These summer days drag on in ceaseless humidity. The wet clings to everything, drenching morning mists, and roiling by as evening gasps. I go out in the evening when the light gets slanted strange, the shadows narrow, and the twilight animals and nightshades turn their heads to claim a better view.

The sound changes in that liminal time, an evanescent shift. The cackling crows and skittering squirrels cease their endless noise and make room for the hoot owls and thrushes and timid deer. When the wind blows, if it chooses, the last-blooming honeysuckle rises, mingling with the musky perfume of treebark cooling after a long day’s sun, rises all around.

And on the edges of things, where the trees meet the mushrooms and the ferns brush the shriveling comfrey, fireflies twinkle into being, bursts of luminescent green-gold. “I’m here,” they seem to say. “I’m here.” And echoing, another, across the paths and twisting vines: “You’re here. I’m here.” Then together, from astride the quiet brook’s bank: “We’re here. We’re here. We’re here.”

Deep within me, tension unspools. Endless days crouched in chairs, spine soft, shoulder hunched, I must remember how to walk again, to climb, to catch my balance. The paths are clearer this year but still strewn with jagged rocks and those persistent roots. Eyes ahead, breath even, every step is closer to someone I should be until I must come back to who I’ve become.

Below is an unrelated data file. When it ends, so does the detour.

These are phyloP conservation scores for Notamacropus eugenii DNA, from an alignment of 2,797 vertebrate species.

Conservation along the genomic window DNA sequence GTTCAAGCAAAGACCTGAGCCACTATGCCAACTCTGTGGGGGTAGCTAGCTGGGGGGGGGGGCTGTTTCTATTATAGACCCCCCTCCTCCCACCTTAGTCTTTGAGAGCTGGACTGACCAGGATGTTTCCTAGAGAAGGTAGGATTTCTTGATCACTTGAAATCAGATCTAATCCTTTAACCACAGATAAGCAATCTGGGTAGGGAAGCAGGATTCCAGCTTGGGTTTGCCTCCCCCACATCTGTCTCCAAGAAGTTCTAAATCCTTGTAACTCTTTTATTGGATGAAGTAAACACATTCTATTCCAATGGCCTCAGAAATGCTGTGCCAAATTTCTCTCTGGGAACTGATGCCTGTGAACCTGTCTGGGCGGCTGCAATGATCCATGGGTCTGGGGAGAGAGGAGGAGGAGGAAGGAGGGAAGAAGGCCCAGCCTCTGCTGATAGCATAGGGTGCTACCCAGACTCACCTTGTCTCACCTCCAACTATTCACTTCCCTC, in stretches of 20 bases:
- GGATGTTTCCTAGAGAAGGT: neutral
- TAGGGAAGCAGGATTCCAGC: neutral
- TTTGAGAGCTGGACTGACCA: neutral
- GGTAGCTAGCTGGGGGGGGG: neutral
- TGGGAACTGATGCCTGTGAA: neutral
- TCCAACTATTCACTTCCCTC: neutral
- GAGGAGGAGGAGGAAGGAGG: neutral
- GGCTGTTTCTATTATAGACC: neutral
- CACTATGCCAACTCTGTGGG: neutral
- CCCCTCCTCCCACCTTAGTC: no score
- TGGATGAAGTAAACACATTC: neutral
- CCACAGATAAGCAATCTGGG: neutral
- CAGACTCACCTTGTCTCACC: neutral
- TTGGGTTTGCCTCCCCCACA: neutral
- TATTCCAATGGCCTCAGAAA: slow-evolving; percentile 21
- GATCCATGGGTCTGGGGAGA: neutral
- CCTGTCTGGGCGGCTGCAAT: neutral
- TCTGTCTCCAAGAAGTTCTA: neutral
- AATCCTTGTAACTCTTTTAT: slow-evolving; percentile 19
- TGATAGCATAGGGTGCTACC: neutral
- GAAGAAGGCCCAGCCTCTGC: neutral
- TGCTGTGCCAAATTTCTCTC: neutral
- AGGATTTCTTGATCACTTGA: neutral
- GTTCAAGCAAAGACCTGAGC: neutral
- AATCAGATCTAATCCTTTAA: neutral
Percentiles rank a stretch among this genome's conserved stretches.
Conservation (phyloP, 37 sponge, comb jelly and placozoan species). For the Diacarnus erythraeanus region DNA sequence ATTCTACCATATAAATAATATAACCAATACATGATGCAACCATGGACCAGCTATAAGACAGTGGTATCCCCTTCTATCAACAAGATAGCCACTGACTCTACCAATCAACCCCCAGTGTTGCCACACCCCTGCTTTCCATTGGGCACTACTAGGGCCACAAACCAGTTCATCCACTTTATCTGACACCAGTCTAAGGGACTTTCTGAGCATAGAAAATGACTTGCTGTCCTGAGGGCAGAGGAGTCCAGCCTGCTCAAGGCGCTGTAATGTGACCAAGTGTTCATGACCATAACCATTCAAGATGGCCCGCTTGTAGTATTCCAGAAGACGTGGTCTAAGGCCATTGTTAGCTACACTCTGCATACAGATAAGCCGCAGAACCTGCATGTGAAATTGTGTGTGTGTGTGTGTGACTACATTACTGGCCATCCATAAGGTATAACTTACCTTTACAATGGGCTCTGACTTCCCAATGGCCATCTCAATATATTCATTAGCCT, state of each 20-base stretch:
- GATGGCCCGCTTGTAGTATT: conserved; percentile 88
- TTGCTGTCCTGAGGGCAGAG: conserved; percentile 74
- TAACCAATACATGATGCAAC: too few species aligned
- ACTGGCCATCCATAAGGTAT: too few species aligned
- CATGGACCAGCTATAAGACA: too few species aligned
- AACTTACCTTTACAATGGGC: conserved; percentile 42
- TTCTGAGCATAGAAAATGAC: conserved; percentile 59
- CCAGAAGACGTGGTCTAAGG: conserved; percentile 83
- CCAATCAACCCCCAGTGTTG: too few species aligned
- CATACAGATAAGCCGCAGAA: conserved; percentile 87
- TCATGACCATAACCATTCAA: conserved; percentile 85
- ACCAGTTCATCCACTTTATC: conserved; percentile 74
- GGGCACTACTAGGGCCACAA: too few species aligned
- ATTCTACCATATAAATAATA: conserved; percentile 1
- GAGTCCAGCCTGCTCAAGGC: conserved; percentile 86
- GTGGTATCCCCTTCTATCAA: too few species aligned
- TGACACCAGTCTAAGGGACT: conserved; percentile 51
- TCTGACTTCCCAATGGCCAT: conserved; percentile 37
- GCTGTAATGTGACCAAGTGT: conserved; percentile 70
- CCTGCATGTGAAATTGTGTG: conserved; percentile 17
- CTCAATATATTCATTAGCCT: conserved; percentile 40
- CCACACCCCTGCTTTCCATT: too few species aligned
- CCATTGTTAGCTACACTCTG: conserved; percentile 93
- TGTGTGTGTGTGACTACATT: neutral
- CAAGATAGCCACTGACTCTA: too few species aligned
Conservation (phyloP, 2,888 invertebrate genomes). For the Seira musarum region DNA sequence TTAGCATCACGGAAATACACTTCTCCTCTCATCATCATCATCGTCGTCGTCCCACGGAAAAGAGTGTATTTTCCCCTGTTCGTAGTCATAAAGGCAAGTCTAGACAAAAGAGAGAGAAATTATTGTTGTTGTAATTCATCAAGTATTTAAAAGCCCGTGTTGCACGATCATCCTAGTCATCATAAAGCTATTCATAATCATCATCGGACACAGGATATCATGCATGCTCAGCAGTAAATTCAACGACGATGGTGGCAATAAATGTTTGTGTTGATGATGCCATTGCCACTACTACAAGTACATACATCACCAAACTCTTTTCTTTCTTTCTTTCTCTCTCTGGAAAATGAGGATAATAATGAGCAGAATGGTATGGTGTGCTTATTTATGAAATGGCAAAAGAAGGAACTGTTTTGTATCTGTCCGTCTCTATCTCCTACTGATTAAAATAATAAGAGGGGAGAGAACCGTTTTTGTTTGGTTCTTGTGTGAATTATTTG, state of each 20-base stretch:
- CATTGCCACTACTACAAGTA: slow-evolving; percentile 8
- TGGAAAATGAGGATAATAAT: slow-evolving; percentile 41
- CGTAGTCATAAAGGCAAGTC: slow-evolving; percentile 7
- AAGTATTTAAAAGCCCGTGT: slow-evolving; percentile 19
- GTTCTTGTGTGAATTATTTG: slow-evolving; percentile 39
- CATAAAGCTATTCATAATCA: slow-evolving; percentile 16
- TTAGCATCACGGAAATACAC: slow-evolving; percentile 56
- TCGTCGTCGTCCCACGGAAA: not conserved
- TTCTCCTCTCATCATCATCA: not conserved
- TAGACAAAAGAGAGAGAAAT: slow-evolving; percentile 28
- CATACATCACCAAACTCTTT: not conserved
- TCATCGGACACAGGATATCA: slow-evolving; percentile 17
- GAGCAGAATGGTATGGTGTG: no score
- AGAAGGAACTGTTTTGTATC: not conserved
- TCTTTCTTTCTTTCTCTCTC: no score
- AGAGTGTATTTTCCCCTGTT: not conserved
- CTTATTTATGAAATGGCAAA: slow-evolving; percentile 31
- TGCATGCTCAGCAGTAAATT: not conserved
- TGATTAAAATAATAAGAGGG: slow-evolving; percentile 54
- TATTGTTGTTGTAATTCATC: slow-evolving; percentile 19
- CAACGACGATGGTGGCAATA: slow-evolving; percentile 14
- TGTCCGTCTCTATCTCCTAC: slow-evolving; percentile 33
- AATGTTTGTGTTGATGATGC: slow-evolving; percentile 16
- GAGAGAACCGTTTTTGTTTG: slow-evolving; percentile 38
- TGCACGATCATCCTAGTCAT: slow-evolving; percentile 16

In the forest, I have no name. I am no one’s mother, no wife, no daughter, no child, no worker or cook or caretaker. I am here to breathe, to bathe in verdant fronds, and show my gratitude. In the underbrush I count the flowers, number the leaves: each sprig was once a seed, and it landed here and flourished and grew. So many subtle shifts in vegetation–sprawling furry climbers, and quirky red and yellow mushroom caps sprouting merrily after the rain.

Time, too, slows and stretches, the shadows of tree trunks the only measure, the distance vanishing in the waning day.

Gone, for a brief moment, the strife. Gone the lamentations. Gone the tireless year and the worry in my bones.

Darkness pulls at the light, purpling the azure skies; the sudden flitting of bats overhead punctuates the sighing leaves, the snapping underbrush. And the fireflies signal louder, blaze brighter, unafraid of my bumbling through or the dog’s snorting and loping gait. I must turn back soon.

“I’m here,” I whisper. “I’m here. I’m here. I’m here.”